How a stone-age practice became a modern-day trend
If you’ve heard about intermittent fasting, you would be forgiven for putting it into the same category as the Atkins diet, Keto, South Beach, paleo, or the Zone. In other words – a fad diet. But unlike most of the short-lived, ineffective diet crazes, intermittent fasting may have the science to back it up.
As a trendy term, intermittent fasting may be new, but people have been fasting for thousands of years. Stone-age people had periods with very little calorie intake, not as a lifestyle choice but out of necessity. When food had to be hunted or gathered, sometimes there was none to be had. Many religions also use periods of fasting as a way to gain spiritual insight or clarity.
Now, people use intermittent fasting as a way to lose weight or manage health problems. And thanks to that stone-age history, it may be more effective than other diet fads.
Understanding intermittent fasting (IF)
Intermittent fasting is defined as a routine that cycles between eating normally and fasting for set periods. Most people don’t fast for long periods, but rather establish a regular pattern of fasting and eating.
16/8 – this method involves eating for an eight-hour stretch each day, then fasting for the remaining 16 hours. Most people manage this by skipping breakfast and eating between 10-6 pm, or 12-8 pm.
5:2 – this involves eating normally for five days a week, then eating very little on the remaining two days. Most people eat one small meal of 500-700 calories on each of the ‘fasting’ days.
24-hour fasts – with this method, you choose two non-consecutive days each week to be fasting days. Unlike 5:2, these are real fasts – people tend to drink just water, coffee, or tea on those days.
Done right, intermittent fasting should help with weight loss by simply reducing your calorie intake for the week. Of course, this only applies if you eat a relatively healthy diet when you’re not fasting. If you spend your off days wolfing down donuts and fries, your fasting may be slightly less effective.
Fasting and your body
The benefits of intermittent fasting go beyond simple weight loss. It may also help improve thinking and memory, boost heart health, and improve endurance.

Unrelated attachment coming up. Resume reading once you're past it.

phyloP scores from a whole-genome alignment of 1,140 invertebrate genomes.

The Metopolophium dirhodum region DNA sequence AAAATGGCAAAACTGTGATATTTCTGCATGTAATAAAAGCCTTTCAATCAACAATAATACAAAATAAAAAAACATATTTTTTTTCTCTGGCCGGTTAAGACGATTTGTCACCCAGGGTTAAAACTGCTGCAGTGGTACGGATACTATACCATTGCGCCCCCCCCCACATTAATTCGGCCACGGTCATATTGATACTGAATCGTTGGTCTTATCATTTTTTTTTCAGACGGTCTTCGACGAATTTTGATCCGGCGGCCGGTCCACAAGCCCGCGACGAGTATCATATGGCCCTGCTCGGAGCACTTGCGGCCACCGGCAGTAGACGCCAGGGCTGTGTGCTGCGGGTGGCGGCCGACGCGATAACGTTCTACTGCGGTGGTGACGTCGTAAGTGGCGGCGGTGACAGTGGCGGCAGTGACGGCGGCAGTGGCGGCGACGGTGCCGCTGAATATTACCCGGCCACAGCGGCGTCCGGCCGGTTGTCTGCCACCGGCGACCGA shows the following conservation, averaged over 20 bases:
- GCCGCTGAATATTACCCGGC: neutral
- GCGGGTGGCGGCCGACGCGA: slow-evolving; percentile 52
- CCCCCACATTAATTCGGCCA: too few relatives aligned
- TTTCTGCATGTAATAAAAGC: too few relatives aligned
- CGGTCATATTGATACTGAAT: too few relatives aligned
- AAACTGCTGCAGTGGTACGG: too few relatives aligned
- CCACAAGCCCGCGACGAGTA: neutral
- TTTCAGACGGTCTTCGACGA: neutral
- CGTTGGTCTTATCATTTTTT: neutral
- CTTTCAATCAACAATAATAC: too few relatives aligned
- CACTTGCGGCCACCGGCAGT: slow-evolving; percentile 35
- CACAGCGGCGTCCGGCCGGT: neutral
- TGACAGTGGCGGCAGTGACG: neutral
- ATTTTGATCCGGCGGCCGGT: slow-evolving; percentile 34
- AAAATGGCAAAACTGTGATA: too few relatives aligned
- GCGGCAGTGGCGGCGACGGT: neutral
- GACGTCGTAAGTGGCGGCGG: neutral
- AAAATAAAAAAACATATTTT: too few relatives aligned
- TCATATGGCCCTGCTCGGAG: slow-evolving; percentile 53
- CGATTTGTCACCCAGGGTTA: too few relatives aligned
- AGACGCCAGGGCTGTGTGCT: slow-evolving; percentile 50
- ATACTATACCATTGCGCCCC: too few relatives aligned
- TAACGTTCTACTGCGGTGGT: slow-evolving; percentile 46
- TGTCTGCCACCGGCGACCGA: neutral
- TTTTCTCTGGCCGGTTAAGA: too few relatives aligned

Although the science is still evolving, many studies have linked intermittent fasting with positive health results. One study showed that fasting triggers several essential functions in our cells, helping burn calories, lower blood sugar, and even improve brain function. Another found that short-term fasting increased metabolic rates, so calories burn more quickly. Others found that fasting triggered the release of growth hormones and promoted cellular repair. One significant study of men with pre-diabetes found that intermittent fasting dramatically improved insulin sensitivity and lowered blood pressure, even without weight loss. These results all point to intermittent fasting as a positive for weight loss and other health issues.
But why does it work? Obviously, fasting for set periods reduces your overall calorie intake, which leads to weight loss over time. Fasting gives the body time to switch into a fat-burning state – insulin levels go down and fat cells release stored sugar to be used as energy. If you snack between meals and eat throughout the day, your body doesn’t get the chance to move into this state.
Safety and sustainability
Intermittent fasting fans don’t call it a diet – it’s a lifestyle. Unlike most diet plans, fasting doesn’t involve cutting out food groups or drastically reducing portion sizes. This makes it more sustainable for many people – it’s easier to keep up an eating pattern that lets you eat normally most of the time.
However, some forms of IF can be difficult – particularly the method that involves 24-hour fasts. Not being able to eat for an entire day is tricky for most people, causing drowsiness and irritability. And of course, if you overeat on your non-fasting days, any weight loss benefits may be lost.
Intermittent fasting is considered safe for most people, but it’s a good idea to speak to your doctor before you try – particularly if you have existing health conditions. Although IF may help with insulin sensitivity, fasting for long periods can also be risky for diabetics – so it’s not something to try on a whim. If you’re pregnant or breastfeeding, fasting can also be dangerous.
More than a fad
Although the science of intermittent fasting isn’t definitive, the evidence is clear that it’s more than just a fad diet. It might sound too good to be true, but changing your eating pattern could have huge health benefits. It’s certainly worth a shot.